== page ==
An army convoy, escorted by elements of the Somalia army, was hit, Monday, by an explosives-laden vehicle in Mogadishu.

The Italians – flying Italian and EU flags being part of the European Union presence in Somalia, it was reported, were hit at a place not far from the Ministry of Defense in the Dayniile area of the terror-besieged city.

Mogadishu, Somalia. EU Convoy
REUTERS/Feisal Omar

No casualties were immediately released of the incident but eyewitnesses state that at least one of the Army-issue Italian vehicles was heavily damaged and was towed away.

The Somalia National Army (SNA), later, said that none o the Italians were injured or killed but that the blast killed two civilians who were in the area, a statement that needed to be taken with a heavy dose of salts. That civilians who were passing by were killed and none of the personnel in the direct hit vehicle did not even report minor injuries was, observers, the tallest as doctored stories usually come.

Al Shabaab claimed responsibility for the attack.

Nobody knows for certain the exact number of foreign troops other than AMISOM supporting the Western-backed Mogadishu government ion security matters but, as reports go, the Italians operating from the Halane area were officially put at 220 officers and NCOs on army training assignments.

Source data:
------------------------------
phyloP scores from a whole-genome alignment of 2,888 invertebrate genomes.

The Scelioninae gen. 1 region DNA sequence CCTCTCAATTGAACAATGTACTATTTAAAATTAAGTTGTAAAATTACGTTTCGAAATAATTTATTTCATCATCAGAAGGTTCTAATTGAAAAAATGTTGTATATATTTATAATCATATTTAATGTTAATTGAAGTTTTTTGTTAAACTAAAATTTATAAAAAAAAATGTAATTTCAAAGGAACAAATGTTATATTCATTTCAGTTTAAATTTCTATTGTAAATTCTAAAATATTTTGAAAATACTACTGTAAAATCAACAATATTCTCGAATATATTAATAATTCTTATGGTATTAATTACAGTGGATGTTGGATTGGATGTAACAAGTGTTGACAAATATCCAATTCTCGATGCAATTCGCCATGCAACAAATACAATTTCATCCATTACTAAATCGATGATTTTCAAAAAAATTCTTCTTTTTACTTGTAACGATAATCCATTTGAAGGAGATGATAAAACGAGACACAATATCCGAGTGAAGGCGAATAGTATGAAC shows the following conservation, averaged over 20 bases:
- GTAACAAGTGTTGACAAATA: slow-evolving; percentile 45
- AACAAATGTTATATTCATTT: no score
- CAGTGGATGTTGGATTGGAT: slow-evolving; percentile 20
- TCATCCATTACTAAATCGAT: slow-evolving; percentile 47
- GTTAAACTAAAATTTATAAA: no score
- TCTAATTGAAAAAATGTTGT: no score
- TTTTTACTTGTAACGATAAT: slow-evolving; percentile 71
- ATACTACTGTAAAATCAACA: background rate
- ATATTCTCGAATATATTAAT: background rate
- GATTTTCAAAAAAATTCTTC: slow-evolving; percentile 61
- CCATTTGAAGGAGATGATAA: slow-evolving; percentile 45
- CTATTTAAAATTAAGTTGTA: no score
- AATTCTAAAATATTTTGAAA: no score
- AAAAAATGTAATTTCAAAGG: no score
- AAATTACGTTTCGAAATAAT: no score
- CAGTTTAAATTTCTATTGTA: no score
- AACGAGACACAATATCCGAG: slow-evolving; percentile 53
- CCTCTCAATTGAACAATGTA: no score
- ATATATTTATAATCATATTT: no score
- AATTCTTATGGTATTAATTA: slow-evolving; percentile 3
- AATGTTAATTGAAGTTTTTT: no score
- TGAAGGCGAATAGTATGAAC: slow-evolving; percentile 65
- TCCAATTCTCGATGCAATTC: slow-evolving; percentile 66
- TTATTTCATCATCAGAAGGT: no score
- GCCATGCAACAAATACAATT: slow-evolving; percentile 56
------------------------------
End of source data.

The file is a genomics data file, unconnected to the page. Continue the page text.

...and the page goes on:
The Al Qaeda-linked Islamist fighters were driven out of Mogadishu in 2011 but, since then, have changed operational offensives to other modes more in line with guerilla warfare tactics.

The Group captured a town only 30 kilometers outside Baidoa, the capital of the Federal Southwest State of Somalia, itself about 250 kms southwest of Mogadishu.

The Group has, of late, picked up its hit-and-run operations in the Middle and Lower Shabelle sub-regions, flanking the capital to the north and southwest, as well as in Mogadishu itself.

What has not been explained in the merry-go-round clashes between the government’s SNA and Al Shabaab is why the army keeps moving out of posts, villages, and towns under their control which are immediately taken over by Shabaab as if on signal, only for the army to return a day or a week later to take it back – most times without much casualties.

“This is an unspoken strategy which, however, al players adhere to aiming to keep the threat of Al Shabaab alive in order to keep international funds pouring in,” a political observer told Somtribune.

Somtribune Mogadishu Desk

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